Who is the book for? Perfect for sensitive children, those who enjoy thoughtful books and those who struggle with anxiety. A wonderful bedtime story for Christian families.
Facing her fears one by one, Abi opens her life to the light and finds a freedom she never thought possible. A beautiful story, full of hope. Christian content: Abi has no church or religious background, but wants to pray when her dad fails to come home from a walk in the forest. Her eyes are gradually opened to a new spiritual reality, when talking to a friend who understands that true light shines, even in the deepest darkness. We see at the end of the story that Jesus is the light.
Themes: anxiety, fear, panic attacks, night terrors, peace, safety, taking risks, friendship, family, prayer, hope.
I Want to Be an Airline Pilot
Who is this book for? Perfect for children who love reading about other cultures, fatherless children, and every child who needs to know that they have a father in heaven who cares for them. Dyslexia friendly layout.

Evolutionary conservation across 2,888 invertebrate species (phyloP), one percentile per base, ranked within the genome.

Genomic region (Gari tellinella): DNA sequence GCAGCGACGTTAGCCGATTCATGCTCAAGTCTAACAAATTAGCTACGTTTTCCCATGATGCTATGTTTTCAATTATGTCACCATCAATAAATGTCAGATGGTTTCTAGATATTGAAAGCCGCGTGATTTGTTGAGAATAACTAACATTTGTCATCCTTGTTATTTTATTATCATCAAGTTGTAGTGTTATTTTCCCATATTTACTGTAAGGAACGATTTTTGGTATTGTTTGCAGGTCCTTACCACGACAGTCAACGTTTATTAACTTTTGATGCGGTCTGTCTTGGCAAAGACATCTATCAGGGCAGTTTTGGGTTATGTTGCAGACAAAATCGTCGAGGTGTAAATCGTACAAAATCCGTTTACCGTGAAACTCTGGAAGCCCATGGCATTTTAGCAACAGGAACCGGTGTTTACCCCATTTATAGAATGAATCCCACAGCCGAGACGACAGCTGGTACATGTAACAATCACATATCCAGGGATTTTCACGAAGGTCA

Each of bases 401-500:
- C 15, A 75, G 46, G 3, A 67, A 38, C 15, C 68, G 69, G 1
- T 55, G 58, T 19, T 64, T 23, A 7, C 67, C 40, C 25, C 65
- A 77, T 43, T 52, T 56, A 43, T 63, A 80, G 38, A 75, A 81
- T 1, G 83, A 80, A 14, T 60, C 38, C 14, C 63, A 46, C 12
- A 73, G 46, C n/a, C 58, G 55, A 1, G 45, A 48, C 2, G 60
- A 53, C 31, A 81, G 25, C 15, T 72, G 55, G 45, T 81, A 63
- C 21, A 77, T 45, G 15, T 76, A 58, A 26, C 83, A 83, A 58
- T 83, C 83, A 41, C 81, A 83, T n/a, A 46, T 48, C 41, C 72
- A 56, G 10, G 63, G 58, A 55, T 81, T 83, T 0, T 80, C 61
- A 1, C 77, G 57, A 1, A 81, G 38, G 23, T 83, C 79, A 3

Through a series of exciting and scary adventures, Shema, an eight-year-old Rwandan goatherd from a child-led family discovers that he has a Father in heaven who cares for him. Order this book here. Christian content: A victorious, heart-warming story of the grace of God in difficult circumstances. Overt Christian message.
Themes: education, inequality, opportunity, fear, child-led families, hope, prayer.
Who is this book for? Sunday Schools, gifts for church kids, to give away at church events, and for Christian family reading.
The thrilling sequel to I want to be an Airline Pilot, but also stands alone. Shema and his friends have many more exciting and dangerous challenges to face. A gentle introduction to the issue of child domestic slavery. Christian content: Excellent, clear Christian content, woven through the pages of this exciting book. Order this book here.